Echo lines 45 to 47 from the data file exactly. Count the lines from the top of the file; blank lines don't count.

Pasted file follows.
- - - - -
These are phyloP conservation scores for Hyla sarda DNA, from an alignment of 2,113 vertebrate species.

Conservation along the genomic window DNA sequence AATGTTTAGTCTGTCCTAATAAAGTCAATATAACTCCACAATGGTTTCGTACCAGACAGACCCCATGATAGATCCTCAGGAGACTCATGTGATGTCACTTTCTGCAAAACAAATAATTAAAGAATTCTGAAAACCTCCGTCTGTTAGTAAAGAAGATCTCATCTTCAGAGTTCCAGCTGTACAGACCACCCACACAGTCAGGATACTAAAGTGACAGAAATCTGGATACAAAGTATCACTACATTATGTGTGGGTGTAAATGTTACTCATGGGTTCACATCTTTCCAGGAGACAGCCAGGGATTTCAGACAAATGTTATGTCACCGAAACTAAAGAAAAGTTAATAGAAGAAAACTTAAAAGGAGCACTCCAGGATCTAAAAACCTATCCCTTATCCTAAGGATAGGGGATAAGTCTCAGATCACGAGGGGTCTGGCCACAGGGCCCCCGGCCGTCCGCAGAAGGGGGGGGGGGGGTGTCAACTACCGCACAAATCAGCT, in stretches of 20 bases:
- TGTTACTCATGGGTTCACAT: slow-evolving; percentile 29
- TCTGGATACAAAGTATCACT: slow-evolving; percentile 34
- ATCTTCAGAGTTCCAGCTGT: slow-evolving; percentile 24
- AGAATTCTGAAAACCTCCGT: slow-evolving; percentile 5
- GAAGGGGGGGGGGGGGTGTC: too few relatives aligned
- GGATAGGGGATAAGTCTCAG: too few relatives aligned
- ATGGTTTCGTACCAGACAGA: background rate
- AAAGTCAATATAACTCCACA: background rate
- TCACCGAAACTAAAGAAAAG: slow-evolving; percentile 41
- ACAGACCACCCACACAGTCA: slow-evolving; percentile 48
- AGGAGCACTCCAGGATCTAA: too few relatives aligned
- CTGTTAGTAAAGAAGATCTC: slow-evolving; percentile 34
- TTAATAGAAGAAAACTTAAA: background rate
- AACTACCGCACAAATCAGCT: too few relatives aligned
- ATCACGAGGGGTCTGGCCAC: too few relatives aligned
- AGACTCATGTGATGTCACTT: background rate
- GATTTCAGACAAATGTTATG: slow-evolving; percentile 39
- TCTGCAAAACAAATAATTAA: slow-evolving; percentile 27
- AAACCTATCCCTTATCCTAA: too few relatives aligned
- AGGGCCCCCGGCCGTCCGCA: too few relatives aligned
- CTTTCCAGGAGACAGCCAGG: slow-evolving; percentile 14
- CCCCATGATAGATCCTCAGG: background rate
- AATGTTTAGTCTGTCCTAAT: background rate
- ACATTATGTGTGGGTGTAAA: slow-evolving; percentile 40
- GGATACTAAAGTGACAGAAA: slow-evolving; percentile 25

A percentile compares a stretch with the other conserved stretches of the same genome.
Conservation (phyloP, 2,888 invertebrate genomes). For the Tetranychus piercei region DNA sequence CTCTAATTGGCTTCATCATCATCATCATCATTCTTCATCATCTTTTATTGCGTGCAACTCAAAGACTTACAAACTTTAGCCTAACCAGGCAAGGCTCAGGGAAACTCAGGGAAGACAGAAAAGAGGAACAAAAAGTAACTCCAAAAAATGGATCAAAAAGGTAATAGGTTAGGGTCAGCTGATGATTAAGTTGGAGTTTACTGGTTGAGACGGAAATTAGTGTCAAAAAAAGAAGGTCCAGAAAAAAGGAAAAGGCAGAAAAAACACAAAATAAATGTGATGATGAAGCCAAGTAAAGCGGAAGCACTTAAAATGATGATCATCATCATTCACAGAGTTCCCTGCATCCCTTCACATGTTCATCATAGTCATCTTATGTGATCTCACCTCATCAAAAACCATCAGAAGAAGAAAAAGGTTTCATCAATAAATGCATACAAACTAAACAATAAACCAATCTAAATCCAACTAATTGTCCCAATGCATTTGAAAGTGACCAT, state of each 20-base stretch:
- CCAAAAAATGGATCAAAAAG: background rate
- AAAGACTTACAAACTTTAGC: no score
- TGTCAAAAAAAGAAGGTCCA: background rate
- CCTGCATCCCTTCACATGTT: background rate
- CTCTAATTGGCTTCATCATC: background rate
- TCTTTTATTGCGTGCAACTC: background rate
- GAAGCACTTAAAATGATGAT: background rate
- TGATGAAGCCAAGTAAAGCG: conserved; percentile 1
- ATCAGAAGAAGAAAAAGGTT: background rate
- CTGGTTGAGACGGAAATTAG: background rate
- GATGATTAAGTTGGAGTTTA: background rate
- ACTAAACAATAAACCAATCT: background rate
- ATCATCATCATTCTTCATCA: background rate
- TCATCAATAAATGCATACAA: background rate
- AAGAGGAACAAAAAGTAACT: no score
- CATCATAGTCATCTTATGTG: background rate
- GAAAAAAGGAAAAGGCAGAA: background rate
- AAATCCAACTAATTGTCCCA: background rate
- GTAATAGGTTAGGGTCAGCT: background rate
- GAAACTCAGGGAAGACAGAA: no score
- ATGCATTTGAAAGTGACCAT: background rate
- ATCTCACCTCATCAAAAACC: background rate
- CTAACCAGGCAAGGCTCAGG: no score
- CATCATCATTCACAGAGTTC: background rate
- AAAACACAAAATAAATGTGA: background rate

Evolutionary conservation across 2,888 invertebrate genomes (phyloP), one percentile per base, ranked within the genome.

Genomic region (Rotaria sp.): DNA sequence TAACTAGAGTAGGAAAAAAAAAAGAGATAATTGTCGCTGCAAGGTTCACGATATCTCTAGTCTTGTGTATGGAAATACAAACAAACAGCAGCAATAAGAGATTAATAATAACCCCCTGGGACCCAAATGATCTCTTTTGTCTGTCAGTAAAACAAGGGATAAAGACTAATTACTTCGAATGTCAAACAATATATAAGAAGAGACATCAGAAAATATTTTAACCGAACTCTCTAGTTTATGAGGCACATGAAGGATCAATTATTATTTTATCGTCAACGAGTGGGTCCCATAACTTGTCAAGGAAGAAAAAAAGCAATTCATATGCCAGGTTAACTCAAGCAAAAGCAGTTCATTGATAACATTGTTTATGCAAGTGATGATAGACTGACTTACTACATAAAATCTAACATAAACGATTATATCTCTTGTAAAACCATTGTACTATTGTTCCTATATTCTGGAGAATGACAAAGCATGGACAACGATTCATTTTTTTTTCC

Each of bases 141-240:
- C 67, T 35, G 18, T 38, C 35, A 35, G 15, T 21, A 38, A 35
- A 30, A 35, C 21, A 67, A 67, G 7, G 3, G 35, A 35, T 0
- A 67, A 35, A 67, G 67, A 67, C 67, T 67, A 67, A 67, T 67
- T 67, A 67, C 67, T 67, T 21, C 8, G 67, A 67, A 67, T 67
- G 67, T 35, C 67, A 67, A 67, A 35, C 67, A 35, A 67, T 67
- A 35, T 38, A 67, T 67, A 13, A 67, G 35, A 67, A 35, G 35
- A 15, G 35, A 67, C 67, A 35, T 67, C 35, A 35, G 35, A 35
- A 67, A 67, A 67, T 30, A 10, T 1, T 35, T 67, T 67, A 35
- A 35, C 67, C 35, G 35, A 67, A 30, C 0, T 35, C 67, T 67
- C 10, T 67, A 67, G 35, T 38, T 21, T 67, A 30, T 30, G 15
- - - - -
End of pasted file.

- CATCATAGTCATCTTATGTG: background rate
- GAAAAAAGGAAAAGGCAGAA: background rate
- AAATCCAACTAATTGTCCCA: background rate